[Virginia] looked at her mother and was pleased and amazed by the sly, robust intelligence in the old woman's face, by her massive form which was neither fat nor tall nor thick, by the large strong hands, the shapeless velvet and muslin dress with a green yoke, the two sweet little eyes set close together in a glowing cheeky face topped with a haystack of soft white hair, and the purring white rooster (his comb was mandarin red) that she held in her arms and occasionally stroked . . .
Mrs. Gamely had never learned to read or write, and used her daughter as a scribe, and as a researcher among encyclopedias, questioning her at length about everything she found. The old woman's sense of organization was a miracle of randomness as illogical and rich as the branches of a blossoming fruit tree. She could easily discuss 150 subjects in an hour and a half, and Virginia would still finish awed and enlightened by what seemed to be a relentless and perfect plan.
Though Mrs. Gamely was by all measures prescientific and illiterate, she did know words. Where she got them was anyone's guess, but she certainly had them. Virginia speculated that the people on the north side of the lake, steeped in variations of English both tender and precise, had made with their language a tool with which to garden a perfect landscape. Those who are isolated in small settlements may not know of the complexities common to great cities, but their hearts are rich, and so words are generated and retained. Mrs. Gamely's vocabulary was enormous. She knew words no one had every heard of, and she used words every day that had been mainly dead or sleeping for hundreds of years. Virginia checked them in the Oxford dictionary, and found that (almost without exception) Mrs. Gamely's usage was flawlessly accurate. For instance, she spoke of certain kinds of dogs as Leviners. She called the areas near Quebec march-lands. She referred to diclesiums, liripoops, rapparees, dagswains, bronstrops, caroteels, opuntias, and soughs. She might describe something as patibulary, fremescent, pharasaic, Roxburghe, or glockamoid, and words like mormal, jeropigia, endosmic, mage, palmerin, thos, vituline, Turonian, galingale, comprodor, nox, gaskin, secotine, ogdoad, and pintulary fled from her lips in Pierian saltarellos. Their dictionary looked like a sow's ear, because Virginia spent inordinate proportions of her days racing through it, though when Mrs. Gamely was angry a staff of ten could not have kept pace with her, and half a dozen linguaphologists would have collapsed from hypercardia.The only words I knew in Mrs. Gameley's list were "soughs" and "pharasaical."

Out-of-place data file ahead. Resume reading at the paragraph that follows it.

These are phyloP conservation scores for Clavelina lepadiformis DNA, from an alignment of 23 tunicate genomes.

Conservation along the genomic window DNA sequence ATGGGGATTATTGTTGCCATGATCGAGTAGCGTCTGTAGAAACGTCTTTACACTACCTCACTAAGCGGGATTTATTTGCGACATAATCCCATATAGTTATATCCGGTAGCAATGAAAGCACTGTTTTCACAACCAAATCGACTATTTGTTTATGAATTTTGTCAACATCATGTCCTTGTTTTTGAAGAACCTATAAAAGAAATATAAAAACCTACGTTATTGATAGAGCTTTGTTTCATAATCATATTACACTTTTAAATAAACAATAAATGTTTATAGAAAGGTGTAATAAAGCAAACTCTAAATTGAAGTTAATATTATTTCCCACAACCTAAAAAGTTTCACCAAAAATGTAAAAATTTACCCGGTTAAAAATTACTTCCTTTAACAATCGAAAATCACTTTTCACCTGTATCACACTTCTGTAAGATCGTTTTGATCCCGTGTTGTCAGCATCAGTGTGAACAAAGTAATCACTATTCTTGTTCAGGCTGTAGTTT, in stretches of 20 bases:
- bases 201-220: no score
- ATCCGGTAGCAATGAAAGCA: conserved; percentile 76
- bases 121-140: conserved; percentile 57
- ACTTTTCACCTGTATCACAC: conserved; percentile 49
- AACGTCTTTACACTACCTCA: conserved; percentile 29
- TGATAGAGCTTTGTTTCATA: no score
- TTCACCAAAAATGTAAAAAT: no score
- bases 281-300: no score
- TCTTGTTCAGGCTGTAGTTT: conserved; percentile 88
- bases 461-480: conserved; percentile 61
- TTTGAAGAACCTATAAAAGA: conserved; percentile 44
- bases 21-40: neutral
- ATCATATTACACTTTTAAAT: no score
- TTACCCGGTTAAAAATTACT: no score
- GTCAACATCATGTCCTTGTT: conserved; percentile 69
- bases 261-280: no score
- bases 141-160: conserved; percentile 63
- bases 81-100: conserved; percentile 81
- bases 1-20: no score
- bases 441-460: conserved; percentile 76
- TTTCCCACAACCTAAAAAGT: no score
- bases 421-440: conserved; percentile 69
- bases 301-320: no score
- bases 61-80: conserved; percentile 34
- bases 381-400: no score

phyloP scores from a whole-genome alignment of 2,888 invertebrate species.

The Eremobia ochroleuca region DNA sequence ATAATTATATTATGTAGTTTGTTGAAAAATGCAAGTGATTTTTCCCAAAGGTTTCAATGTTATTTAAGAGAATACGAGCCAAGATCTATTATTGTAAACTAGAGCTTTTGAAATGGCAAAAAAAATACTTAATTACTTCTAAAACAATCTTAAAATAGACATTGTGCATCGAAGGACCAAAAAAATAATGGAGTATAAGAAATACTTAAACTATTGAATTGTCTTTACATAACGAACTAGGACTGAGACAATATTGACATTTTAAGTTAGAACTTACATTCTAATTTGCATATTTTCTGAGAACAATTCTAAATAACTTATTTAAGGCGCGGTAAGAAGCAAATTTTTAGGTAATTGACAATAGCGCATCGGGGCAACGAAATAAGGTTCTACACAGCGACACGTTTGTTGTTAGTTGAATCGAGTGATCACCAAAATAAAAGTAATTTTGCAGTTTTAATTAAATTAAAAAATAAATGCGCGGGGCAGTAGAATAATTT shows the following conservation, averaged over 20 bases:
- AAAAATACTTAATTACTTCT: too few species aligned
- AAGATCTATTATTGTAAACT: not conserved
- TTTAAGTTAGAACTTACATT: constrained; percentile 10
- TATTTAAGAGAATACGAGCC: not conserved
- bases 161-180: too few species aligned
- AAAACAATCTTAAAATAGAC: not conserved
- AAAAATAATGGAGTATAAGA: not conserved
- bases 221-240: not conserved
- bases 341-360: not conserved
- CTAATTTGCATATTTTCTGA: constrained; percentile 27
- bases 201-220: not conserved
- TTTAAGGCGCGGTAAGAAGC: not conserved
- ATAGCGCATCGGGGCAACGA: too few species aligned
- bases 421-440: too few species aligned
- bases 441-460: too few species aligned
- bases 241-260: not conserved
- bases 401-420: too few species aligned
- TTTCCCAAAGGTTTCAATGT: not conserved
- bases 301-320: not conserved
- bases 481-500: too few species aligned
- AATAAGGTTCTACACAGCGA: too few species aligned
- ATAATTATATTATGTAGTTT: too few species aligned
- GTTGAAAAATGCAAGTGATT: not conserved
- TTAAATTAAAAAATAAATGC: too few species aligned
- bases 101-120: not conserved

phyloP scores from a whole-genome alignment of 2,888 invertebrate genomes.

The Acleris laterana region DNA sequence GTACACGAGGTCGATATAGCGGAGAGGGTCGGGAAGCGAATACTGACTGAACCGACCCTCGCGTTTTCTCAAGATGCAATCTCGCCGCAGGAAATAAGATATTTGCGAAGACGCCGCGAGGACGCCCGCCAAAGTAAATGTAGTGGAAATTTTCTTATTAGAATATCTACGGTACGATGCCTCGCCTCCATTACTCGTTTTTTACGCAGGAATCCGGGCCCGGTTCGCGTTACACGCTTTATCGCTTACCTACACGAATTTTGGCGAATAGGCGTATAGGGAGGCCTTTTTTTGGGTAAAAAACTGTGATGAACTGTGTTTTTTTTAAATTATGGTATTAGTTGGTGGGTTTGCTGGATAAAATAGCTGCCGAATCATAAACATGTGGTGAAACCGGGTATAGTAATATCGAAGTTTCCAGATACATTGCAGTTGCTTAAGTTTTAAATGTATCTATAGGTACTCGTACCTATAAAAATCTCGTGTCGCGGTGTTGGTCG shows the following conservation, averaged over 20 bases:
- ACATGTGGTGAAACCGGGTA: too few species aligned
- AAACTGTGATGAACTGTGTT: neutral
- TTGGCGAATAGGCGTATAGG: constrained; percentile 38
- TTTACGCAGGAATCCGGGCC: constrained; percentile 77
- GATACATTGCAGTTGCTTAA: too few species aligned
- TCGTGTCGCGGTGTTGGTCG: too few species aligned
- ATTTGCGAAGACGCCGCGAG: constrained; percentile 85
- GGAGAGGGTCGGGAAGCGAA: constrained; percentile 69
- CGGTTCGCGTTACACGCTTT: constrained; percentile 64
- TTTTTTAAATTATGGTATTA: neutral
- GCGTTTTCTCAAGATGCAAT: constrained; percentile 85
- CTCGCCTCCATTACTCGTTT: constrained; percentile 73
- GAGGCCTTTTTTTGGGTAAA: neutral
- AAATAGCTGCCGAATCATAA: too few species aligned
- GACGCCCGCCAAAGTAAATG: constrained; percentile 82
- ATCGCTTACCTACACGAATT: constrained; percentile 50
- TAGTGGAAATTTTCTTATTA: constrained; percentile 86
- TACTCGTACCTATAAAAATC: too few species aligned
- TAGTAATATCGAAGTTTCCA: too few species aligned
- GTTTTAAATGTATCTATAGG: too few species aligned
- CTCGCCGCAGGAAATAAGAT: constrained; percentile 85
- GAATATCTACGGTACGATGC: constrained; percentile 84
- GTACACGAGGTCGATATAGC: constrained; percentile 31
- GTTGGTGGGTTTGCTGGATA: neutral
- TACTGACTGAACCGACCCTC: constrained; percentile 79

"Where did you learn all those words, Mother?" Virginia might ask.
Mrs. Gamely would shrug her shoulders. "We were raised with them, I suppose." She didn't always speak incomprehensibly. In fact, she sometimes went for months at a time strapped down firmly to a strong and worthy matrix of Anglo-Saxon derivatives. Then, Virginia breathed easy, and the rooster was so happy that had he been a chicken he would have laid three eggs a day. Or was he a chicken? Who knows? The point is, he thought he was a cat.
-from Winter's Tale by Mark Helprin